I’ve confessed before that I’m not a proficient skier, nor have I been an avid fan; it has always seemed to be a lot of clobber and discomfort to slither down a slope with little, if any, control and a bit more than a healthy dose of fear.  But this time was different.  For a start the boots seemed to fit better, the ski bindings weren’t such dang-fangled things to get in and out of, I felt more familiar, even a little bit confident. Starting out where I left off last year everything fell into place so that I conquered the slopes designated red for difficult on the Balme field.  (Maybe conquered is a slight exaggeration – there were a few spills.)  It was exhilarating and remarkably picturesque skiing in the sunshine along ski lanes winding down a forested valley.  Oh the serenity!, and I was tickled pink to have added a few new skills to my (old dog’s) repertoire of tricks.

Parapenters soar and swirl above Chamonix town

Parapenters soar and swirl above Chamonix town

We farewelled Chamonix and made the short train, train, and bus trips to Geneva.  After a week of energetic skiing in the mountains any remaining cobwebs were swept away with lashings of freshly chilled lakeside air as we walked along the promenade for a glimpse at some of the international organisations located there: World Trade (WTO), European HQ for the UN, International Red Cross, and the World Meterological Org (WMO) amongst them.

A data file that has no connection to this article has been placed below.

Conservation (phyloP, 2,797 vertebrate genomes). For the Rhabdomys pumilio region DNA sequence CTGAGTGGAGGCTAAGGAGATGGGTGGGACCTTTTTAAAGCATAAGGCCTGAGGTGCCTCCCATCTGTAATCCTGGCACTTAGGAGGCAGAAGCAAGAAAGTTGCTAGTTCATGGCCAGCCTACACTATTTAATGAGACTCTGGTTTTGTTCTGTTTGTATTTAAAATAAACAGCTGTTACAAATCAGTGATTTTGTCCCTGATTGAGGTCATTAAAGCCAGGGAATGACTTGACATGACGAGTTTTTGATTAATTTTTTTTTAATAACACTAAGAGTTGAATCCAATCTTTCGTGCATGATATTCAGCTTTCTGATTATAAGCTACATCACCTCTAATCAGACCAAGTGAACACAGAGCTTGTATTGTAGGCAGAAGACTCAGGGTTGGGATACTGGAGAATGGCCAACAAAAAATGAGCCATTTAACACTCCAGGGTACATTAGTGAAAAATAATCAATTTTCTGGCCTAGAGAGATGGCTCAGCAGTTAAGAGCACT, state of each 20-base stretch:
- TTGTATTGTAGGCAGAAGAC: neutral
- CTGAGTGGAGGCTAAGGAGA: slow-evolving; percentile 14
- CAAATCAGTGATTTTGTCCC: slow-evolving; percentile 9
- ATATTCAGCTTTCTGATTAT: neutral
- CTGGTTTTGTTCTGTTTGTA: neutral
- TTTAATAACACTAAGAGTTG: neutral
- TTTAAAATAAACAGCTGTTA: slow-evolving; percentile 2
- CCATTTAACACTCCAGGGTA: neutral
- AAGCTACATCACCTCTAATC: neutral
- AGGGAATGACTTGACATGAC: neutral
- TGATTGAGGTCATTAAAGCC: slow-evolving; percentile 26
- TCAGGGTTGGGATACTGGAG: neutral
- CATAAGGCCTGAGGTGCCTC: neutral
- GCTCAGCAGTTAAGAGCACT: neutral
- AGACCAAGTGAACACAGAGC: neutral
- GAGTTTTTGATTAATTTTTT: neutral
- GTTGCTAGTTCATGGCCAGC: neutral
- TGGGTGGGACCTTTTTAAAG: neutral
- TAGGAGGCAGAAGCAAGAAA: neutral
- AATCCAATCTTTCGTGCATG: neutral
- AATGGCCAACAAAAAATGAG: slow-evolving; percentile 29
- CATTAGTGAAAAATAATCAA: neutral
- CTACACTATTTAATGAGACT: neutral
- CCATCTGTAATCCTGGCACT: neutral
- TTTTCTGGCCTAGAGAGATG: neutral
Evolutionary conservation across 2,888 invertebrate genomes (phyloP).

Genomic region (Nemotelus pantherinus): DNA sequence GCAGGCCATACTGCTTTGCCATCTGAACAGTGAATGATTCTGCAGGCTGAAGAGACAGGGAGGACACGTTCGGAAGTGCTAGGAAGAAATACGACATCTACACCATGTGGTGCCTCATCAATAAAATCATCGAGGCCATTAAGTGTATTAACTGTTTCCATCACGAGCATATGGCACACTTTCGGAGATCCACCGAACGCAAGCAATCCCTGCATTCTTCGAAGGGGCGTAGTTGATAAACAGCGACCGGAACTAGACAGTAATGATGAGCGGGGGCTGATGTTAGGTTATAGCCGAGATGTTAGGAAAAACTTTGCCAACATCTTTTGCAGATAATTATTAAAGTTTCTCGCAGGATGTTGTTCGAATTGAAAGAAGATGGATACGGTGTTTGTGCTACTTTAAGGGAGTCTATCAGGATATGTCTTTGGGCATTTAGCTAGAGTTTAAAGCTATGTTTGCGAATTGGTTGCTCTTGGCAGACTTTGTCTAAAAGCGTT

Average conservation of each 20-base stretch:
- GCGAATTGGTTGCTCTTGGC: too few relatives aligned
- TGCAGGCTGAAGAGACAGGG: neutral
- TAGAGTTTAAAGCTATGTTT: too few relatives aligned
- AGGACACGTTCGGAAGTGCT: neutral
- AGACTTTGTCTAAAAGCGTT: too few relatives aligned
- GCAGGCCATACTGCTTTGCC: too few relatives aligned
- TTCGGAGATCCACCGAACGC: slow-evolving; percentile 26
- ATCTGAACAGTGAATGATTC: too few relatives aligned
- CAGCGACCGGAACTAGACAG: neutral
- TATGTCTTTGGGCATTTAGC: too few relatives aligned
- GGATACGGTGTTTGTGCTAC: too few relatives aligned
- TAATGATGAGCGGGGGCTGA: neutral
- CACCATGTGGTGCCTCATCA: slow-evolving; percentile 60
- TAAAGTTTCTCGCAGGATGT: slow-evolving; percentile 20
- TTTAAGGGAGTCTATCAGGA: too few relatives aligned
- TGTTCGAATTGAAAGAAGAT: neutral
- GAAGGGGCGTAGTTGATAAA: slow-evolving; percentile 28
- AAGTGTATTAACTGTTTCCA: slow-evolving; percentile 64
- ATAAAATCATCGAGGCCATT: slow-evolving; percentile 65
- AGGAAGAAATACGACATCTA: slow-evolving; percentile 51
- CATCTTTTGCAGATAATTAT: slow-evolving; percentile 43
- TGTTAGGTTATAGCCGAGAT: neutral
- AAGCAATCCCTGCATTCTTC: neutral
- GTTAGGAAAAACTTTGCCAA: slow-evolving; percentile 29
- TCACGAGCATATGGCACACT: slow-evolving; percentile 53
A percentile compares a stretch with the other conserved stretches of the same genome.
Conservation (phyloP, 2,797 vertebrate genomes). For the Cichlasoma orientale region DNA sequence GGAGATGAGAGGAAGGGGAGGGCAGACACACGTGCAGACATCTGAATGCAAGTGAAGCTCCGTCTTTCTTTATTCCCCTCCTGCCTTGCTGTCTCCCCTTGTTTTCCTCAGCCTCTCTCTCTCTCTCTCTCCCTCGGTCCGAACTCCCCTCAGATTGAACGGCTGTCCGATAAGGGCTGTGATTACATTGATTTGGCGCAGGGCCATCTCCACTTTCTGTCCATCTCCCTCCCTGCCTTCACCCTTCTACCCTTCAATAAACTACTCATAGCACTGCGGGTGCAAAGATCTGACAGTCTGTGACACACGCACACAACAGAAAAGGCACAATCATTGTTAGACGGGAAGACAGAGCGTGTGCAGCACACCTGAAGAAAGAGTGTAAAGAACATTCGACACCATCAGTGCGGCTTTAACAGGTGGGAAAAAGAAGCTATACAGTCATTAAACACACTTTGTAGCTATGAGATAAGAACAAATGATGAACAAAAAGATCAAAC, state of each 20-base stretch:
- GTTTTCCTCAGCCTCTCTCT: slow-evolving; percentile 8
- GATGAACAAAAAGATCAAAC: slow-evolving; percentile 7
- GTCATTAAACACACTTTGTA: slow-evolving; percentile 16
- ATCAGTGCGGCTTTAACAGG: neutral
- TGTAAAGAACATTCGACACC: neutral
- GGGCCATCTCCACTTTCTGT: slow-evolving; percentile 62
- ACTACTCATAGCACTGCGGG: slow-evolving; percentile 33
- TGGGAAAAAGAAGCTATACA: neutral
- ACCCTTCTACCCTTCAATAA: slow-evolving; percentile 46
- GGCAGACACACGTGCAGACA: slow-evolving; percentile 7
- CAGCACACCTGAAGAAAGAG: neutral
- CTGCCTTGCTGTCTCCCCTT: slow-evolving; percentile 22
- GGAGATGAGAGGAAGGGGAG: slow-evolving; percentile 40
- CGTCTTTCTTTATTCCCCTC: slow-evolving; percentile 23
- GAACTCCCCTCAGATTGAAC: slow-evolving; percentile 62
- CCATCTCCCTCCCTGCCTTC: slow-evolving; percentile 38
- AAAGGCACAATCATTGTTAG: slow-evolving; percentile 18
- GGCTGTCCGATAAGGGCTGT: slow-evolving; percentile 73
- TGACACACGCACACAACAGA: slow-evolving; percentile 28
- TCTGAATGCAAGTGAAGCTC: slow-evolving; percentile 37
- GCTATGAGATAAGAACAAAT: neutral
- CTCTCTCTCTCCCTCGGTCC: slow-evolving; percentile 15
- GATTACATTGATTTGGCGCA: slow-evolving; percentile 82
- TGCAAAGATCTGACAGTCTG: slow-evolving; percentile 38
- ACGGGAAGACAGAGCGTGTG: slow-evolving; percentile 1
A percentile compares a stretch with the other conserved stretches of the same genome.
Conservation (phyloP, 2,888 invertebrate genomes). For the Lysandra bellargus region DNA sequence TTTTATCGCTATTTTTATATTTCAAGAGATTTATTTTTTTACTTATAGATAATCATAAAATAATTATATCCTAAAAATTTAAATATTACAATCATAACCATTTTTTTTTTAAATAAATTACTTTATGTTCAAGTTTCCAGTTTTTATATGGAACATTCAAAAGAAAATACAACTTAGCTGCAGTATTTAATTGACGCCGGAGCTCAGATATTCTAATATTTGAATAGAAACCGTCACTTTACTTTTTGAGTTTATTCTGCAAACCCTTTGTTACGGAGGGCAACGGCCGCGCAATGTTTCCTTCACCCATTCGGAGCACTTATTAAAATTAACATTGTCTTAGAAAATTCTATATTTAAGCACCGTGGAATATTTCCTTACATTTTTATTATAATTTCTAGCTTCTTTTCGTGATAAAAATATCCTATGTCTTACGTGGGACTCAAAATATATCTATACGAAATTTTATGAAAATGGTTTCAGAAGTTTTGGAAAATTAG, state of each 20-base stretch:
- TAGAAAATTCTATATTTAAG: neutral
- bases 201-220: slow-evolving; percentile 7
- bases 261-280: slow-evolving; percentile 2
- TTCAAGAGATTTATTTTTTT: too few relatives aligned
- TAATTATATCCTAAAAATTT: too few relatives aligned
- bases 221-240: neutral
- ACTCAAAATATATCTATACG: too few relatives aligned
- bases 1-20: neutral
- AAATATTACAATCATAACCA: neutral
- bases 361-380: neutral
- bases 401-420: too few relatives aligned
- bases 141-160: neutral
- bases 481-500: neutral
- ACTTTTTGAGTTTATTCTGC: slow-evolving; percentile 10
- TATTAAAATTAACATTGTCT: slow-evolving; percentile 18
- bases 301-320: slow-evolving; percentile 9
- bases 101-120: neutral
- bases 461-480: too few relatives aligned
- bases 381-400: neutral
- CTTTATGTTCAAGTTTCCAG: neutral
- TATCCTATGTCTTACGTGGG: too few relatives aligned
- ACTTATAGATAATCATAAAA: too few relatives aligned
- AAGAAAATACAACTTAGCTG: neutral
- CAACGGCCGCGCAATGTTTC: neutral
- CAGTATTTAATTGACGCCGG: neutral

WTO building, Geneva

WTO building, Geneva

The famous fountain spouts a tall plume in the lake

The famous fountain spouts a tall plume in the lake right beside the city centre

Leaving my DB in Geneva for his meetings at WTO, I headed off to Hamburg for some quality mother-daughter time with my Kiwi-hamburger.

There was no let up in Project Invigoration!  She had me up at 6am and out walking around the Alster lake en route to Boot Camp.  To be clear, she ran as her warm up and did the group boot camp with trainer Ollie from Original Bootcamp – which did seem to be quite fun despite the occasional groans and grunts coming from the participants – while I followed at a brisk walk.  Inspired by the early but definite signs of spring we weren’t the only ones out and about.  On the weekend the track around the Alster is a highway for runners, the grassy verges are alive with dogs chasing balls and sticks, while the lake ripples with yachts racing along, every now and then their sails ruffling noisily and then snapping taut again as they tack back and forth into the bracing wind.